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Filmmakers flock to Prague for a cheap Hollywood

By Arie FarnamSpecial to The Christian Science Monitor / January 17, 2002



PRAGUE, CZECH REPUBLIC

avid Listvan clung to the bars blocking the stairwell of the Titanic, while the people around him shouted for help. Suddenly, a frothing wave swept them all down the stairs and into darkness.

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"We had a great time," Mr. Listvan recalls, as he sips a latte at a cafe in Prague. Listvan was not a passenger on the ill-fated ship; just a stuntman taking the place of expensive actors.

A multi-million-dollar film industry has made Prague, the Czech capital, a European moviemaking mecca, second only to London.

Since the fall of communism 11 years ago, hundreds of foreign productions have come here to take advantage of its extraordinarily low costs, highly skilled technicians, and stunning locations. Last year, "Hart's War," "Blade II" and "Bad Company" were all filmed here.

The British stunt director for Titanic in 1996 hired a Czech team to do the sliding tilting decks and falling into the ocean that were considered too dangerous for the likes of Leonardo DiCaprio. Listvan and his colleagues at Filmka, a Czech stunt company, are now known across the Western world for doing top-notch work for a fraction of the usual price.

Foreign producers spend up to $200 million annually in Prague, but they also save tens of millions of dollars, usually from 25 to 50 percent of their overall budget including the added travel expenses, just by doing some of their production in the Czech Republic.

"The foundations of this success run deep," says Tomas Kreci, senior representative for Milk and Honey, a Prague production company. "It's not just the low costs. It's craftsmanship, facilities, and locations."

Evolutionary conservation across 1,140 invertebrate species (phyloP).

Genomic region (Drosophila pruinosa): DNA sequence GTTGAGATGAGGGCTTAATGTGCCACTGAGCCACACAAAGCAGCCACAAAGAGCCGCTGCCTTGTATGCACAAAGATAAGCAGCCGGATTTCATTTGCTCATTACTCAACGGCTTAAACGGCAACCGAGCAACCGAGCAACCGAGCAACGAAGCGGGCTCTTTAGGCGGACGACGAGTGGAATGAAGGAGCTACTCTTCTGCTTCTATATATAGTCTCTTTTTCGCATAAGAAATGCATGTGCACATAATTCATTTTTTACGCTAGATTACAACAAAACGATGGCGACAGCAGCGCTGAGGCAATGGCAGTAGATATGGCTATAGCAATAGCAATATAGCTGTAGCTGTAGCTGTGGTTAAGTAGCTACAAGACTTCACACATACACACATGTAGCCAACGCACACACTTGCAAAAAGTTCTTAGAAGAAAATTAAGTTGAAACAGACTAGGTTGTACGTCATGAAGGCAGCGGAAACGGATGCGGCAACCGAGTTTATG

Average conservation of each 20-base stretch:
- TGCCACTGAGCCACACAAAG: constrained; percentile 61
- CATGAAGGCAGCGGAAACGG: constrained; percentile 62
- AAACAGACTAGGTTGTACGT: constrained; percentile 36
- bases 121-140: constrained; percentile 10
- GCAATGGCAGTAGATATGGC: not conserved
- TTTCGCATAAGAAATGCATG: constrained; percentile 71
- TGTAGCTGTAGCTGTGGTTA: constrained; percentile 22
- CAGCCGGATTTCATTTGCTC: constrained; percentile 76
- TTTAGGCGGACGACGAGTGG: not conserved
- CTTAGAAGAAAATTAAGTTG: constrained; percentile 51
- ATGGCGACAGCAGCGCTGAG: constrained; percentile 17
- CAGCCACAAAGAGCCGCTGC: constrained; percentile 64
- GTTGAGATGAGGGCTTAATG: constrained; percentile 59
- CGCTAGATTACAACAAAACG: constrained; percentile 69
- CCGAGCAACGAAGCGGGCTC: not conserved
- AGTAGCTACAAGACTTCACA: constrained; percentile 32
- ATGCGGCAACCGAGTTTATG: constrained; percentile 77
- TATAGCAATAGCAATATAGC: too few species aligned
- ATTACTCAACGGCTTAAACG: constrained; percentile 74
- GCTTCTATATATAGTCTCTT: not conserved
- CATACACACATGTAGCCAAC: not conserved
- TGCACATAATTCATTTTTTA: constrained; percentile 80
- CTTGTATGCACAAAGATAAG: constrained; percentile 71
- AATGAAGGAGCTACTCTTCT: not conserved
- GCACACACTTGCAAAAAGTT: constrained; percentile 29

The heart of Prague's international appeal is Barrandov Studios, built in 1932 by Milos Havel, uncle to the current Czech president Vaclav Havel. Before World War II, the studios turned out several films of international acclaim, including the first "talking picture." Then, successive fascist and communist regimes used the world-class studios to produce propaganda. The occupying Germans built three large interconnecting stages, totaling 37,000 feet in shooting space, which still form the studios' core and the main attraction for foreign producers.

"There are some bigger stages at Universal or Warner Brothers," Clayton Townsend, executive producer of "Bad Company" told TIME Magazine. "But the quality and workability of the Barrandov space is equal if not superior to anything you'll find in Los Angeles."

During the communist era, Barrandov produced 70 to 80 films. A few foreign productions came to Prague even then, notably Milos Forman's US production of "Amadeus" in 1983, which received the Oscar for Best Picture.

With the return of capitalism in 1989, domestic film production dropped off dramatically. Only the massive influx of foreign films, launched with "Mission Impossible" in 1996, saved the Czech film community from the financial collapse and artistic depression that has afflicted its neighbors in Poland, Hungary, and Slovakia. Last year, "Hart's War" with Bruce Willis, "Blade II" with Wesley Snipes, and "Bad Company" with Anthony Hopkins and Chris Rock were all filmed in Prague.

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